In approving the CUP, the City Council did not address the evidence before the Zoning Administrator or her findings regarding the size of the proposed building relative to homes in the neighborhood and other similar facilities or the size of the assembly space. Nor did the City Council explain how the Zoning Administrator's decision to limit the proposed building to 6,100 square feet above ground and to limit the size of the assembly space was erroneous or an abuse of discretion. (See LAMC § 12.24(I)(3).)
Second, as to the parking variance, the Zoning Administrator's cap of 2,400 square feet on the assembly space would have required 68 parking spaces. By contrast, the assembly space of 3,370 square feet allowed by the City Council required 97 parking spaces. Thus, although both the Zoning Administrator and the City Council allowed a variance of five parking spaces, the City Council allowed a larger variance because of the increase in the required number of spaces. By considering a proposal different from that considered by the Zoning Administrator, the City Council's decision was not based solely on the evidence before the Zoning Administrator and the findings she made regarding the variance. (See LAMC § 12.27(K).) Moreover, this modification of the parking variance was made with no explanation as to how the Zoning Administrator erred or abused her discretion. (See LAMC § 12.27(L).)
Chabad contends that the City Council satisfied its obligations under the Municipal Code and Topanga. Chabad relies on Lagrutta v. City Council (1970)
As we have stated, the Municipal Code requires the appellate body's decision to be based on the record as to whether the Zoning Administrator erred or abused her discretion, and the appellate body is required to set forth specifically how the Zoning Administrator erred. (LAMC §§ 12.24(I), 12.27(K), (L).) The City Council specifically stated at the hearing that it was overturning the Zoning Administrator's action in granting Chabad's appeal, yet it failed to make the findings required under the Municipal Code in doing so.
Chabad also argues that the City Council's statements constituted implicit findings of error by the Zoning Administrator and that such findings are adequate to fulfill the Council's obligations. Even if implicit findings of error may in some circumstances be sufficient, here the City Council made no findings of error by the Zoning Administrator, either explicit or implicit. As the trial court noted, the City Council did not even mention the Zoning Administrator's findings in its decision.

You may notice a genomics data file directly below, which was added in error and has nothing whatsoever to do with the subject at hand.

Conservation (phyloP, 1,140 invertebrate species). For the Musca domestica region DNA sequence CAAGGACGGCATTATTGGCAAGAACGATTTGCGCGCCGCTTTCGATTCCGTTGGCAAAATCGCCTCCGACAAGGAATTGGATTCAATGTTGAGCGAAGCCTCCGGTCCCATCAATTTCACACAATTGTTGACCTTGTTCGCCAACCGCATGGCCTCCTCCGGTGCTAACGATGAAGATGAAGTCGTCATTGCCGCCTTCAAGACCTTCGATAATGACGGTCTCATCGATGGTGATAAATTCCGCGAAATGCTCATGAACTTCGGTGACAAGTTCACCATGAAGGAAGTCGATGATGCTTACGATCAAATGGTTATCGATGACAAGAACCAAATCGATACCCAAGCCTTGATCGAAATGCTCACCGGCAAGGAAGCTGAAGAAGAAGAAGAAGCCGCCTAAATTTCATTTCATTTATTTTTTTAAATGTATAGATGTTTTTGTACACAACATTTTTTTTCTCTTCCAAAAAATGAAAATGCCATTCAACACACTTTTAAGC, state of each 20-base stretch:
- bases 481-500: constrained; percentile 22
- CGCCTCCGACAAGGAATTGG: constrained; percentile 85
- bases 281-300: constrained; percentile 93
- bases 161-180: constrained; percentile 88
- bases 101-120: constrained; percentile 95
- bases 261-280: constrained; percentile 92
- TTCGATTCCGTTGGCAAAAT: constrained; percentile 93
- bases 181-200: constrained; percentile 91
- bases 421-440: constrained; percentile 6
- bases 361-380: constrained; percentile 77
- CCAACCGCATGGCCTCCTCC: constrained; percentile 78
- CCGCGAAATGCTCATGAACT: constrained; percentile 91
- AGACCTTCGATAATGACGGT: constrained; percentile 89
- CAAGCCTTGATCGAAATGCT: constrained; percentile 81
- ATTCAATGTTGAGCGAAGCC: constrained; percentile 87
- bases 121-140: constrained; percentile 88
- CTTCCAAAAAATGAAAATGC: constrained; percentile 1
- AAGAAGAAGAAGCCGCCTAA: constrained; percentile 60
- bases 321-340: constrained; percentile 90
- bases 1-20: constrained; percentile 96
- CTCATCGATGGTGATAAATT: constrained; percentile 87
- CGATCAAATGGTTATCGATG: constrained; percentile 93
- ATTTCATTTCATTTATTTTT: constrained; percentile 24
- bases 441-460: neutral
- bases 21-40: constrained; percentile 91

C. Requirements of Topanga
The City Council was required under Topanga "`to bridge the analytic gap between the raw evidence and ultimate decision' and to show the `analytic route the administrative agency traveled from evidence to action.' [Citation.] . . . The findings requirement `serves to conduce the administrative body to draw legally relevant sub-conclusions supportive of its ultimate decision; the intended effect is to facilitate orderly analysis and minimize the likelihood that the agency will randomly leap from evidence to conclusions.' [Citation.]" (Great Oaks Water Co. v. Santa Clara Valley Water Dist. (2009)
Here, the City Council's CUP findings set forth the details of the project and state that the permit has been granted, with no indication of the reason for the ultimate decision. For example, the findings regarding whether the proposal was proper in relation to adjacent uses contain no reference to the evidence discussed by the Zoning Administrator regarding adjacent uses, such as the sizes of neighboring homes and other Chabad synagogues in the area. There is no indication of the analytic route between the raw evidence and the ultimate decision.
We acknowledge that "`administrative findings need not be as precise or formal as would be required of a court [citation].'" (Sierra Club v. California Coastal Com. (1993)
The agency's findings may "still be determined to be sufficient if a court has `no trouble under the circumstances discerning "the analytic route the administrative agency traveled from evidence to action." [Citations.]' [Citation.]" (Great Oaks, supra, 170 Cal.App.4th at p. 971.) On this record, however, we cannot discern the analytic route the City Council traveled from evidence to action.